n Paris, in a neighbourhood undergoing gentrification, an intimate contemporary design gallery has just opened: Galerie Room. Galerie Room has an air of sophistication and the same pretty young vibe of its owners: designer Violaine d’Harcourt and communication manager Ludivine Chabert. We are in the 18th arrondissement, amid alleyways and staircases, just before the North side of the Sacré-Coeur Basilica, the famous white church on top of the Montmartre hill. This area is at risk of soon becoming the next place to go.
The idea of opening a design gallery came to Violaine. Parisian born and bred, she studied interior and product design in Paris, later completing a masters and training in some of the most renowned studios in New York, Milan and Buenos Aires. After returning home, she met up with friend Ludivine, who had just spent three years working in London as a PR in the creative industry. They immediately started making plans for Galerie Room.
Galerie Room is an innovative space, which displays, aside from the owner’s work, pieces by experimental young designers. What’s more, Galerie Room creates a meeting point between professionals of different creative fields, starting from the many architects, designers, photographers and publishers, who live in this buzzing neighbourhood.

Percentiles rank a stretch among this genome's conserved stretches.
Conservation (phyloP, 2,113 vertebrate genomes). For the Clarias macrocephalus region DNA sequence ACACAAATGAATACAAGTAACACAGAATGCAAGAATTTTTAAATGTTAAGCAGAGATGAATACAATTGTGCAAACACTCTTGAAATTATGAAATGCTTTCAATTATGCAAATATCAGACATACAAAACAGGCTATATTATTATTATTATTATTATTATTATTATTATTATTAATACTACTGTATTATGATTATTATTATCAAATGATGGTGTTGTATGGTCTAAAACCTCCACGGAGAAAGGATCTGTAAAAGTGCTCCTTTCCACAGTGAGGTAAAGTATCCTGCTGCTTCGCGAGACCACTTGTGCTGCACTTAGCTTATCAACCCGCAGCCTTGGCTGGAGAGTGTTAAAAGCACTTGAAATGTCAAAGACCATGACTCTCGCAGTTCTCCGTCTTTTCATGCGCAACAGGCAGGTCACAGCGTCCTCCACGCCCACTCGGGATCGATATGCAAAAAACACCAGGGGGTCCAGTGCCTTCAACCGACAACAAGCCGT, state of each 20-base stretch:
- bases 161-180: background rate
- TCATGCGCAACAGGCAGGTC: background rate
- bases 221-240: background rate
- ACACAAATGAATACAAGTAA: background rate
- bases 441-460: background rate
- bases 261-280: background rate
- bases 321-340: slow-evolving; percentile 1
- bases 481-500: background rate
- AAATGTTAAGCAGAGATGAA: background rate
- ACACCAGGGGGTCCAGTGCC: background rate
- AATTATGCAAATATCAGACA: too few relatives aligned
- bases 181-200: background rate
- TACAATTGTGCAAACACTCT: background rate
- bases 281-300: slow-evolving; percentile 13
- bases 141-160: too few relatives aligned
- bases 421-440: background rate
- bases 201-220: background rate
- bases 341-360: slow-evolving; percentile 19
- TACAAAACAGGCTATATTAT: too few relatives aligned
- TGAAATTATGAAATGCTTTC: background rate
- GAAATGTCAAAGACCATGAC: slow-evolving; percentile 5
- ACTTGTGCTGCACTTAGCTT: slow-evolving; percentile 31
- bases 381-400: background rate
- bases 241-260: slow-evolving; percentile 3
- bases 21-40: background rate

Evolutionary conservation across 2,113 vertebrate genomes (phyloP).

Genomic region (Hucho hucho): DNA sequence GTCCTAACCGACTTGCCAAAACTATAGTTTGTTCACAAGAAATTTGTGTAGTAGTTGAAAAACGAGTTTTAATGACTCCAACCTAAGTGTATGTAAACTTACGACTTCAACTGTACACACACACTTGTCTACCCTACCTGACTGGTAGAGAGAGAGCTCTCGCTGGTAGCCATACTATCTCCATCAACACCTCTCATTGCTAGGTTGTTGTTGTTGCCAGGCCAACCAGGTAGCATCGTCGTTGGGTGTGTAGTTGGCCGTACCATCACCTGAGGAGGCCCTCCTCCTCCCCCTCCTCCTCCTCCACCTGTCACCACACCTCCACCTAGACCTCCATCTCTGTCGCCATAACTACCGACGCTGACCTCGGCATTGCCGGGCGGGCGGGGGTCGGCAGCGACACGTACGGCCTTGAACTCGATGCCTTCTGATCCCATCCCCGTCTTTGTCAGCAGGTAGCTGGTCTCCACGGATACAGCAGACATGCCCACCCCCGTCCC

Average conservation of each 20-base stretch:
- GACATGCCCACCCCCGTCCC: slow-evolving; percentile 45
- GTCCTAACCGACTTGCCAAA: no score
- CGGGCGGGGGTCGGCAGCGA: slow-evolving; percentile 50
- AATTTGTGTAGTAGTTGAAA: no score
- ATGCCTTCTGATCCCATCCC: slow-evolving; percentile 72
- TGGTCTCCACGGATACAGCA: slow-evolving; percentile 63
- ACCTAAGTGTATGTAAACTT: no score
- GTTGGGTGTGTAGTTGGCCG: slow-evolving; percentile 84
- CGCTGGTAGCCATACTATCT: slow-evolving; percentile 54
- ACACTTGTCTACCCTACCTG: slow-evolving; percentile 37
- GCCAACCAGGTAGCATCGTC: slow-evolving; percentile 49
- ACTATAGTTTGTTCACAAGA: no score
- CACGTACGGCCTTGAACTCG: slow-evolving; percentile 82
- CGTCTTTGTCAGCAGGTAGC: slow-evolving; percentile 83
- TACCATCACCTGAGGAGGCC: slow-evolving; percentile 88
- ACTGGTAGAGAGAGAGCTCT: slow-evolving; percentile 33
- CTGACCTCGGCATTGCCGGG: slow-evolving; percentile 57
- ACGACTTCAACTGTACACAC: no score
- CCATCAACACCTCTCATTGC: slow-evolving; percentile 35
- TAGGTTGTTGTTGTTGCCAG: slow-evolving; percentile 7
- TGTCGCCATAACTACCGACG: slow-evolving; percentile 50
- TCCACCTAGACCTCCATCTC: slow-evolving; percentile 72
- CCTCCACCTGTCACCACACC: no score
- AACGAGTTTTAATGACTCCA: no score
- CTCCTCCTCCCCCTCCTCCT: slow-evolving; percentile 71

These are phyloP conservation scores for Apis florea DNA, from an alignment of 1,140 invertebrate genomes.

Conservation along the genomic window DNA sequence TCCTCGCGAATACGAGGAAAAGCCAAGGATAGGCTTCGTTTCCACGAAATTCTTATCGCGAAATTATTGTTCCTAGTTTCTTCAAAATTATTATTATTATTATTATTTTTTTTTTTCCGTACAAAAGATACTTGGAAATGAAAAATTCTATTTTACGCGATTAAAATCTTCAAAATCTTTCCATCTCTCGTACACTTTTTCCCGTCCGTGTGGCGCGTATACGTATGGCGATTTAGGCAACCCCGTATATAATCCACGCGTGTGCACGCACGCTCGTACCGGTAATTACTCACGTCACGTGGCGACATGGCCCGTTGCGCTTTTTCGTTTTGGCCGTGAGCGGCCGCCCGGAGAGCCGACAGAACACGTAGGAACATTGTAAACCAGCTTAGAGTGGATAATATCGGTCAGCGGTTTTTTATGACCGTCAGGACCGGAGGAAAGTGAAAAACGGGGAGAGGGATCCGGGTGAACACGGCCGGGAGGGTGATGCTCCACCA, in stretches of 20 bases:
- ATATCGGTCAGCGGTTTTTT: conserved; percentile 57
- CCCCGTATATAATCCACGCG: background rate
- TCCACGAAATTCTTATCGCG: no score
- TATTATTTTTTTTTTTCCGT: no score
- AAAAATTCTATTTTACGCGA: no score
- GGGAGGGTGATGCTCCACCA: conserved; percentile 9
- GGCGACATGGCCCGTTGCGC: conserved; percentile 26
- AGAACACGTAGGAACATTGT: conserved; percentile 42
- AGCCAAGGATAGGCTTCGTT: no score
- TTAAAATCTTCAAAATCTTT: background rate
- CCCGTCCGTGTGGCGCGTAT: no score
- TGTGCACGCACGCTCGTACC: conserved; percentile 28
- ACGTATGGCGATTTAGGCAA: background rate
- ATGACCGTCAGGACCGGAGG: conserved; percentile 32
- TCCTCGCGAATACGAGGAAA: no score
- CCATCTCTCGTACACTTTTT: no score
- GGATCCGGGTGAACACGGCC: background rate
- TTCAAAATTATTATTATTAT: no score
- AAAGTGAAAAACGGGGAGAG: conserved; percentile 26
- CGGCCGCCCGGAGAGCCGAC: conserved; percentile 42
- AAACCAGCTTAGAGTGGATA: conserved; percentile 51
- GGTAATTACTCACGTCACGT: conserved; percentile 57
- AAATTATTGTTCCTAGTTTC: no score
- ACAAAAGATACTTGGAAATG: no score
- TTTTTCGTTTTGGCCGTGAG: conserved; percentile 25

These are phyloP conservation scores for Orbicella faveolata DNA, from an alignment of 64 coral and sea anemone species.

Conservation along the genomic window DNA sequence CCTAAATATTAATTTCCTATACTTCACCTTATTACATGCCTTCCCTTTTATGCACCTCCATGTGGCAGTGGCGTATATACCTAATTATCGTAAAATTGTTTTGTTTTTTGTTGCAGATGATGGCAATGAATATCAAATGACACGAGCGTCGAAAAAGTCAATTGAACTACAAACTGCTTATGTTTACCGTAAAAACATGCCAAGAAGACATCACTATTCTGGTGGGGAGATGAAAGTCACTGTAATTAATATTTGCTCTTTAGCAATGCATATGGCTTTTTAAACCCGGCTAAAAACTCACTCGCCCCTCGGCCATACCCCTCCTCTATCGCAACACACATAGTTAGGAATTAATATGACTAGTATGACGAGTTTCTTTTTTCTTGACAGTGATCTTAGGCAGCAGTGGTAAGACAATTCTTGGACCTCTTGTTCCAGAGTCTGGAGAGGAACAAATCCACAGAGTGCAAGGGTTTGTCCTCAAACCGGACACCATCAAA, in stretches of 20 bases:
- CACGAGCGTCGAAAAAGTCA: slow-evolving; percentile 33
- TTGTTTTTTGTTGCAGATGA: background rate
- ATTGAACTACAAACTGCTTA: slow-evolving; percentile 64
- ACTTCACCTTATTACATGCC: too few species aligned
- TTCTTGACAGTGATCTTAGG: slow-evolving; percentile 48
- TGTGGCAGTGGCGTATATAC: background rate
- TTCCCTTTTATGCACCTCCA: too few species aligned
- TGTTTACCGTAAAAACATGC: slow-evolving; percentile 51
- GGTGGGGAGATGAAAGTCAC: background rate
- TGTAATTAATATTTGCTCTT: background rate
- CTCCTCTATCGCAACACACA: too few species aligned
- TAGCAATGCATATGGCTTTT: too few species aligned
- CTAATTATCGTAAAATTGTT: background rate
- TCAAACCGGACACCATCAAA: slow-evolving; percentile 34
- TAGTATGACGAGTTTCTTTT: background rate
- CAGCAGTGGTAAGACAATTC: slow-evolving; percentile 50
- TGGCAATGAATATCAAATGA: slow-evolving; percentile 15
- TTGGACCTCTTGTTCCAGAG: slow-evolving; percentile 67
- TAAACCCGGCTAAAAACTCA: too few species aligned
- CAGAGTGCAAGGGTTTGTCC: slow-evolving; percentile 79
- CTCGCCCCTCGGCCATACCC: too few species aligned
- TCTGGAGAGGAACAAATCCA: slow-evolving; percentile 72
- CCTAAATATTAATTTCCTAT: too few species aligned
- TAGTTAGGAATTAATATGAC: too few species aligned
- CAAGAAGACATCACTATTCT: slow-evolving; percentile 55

Left hand-side: "Rays" wall-mounted lamp by Marta Bakowski, in Plexiglas and woven polyester; "Meret" by Léa Ginac in marble slabs. Right hand-side: in the foreground, "Saou" table by Solveig Bongrain, in solid oak and sand-blasted steel; left pedestal, “Lune” table lamp by Violaine d’Harcourt, in marble and oak.
We could say that setting up a neighbourhood network, made of local craftspeople, who share knowledge and skill with the rest of the community, is not an entirely new concept. However, the novelty rests in the fact that a system, which was working perfectly in the Middle Ages, can be applied to our modern age, embracing only its best features. We cross our fingers and wish them every success. After all, our owners just have to breathe new life into a tried and test system.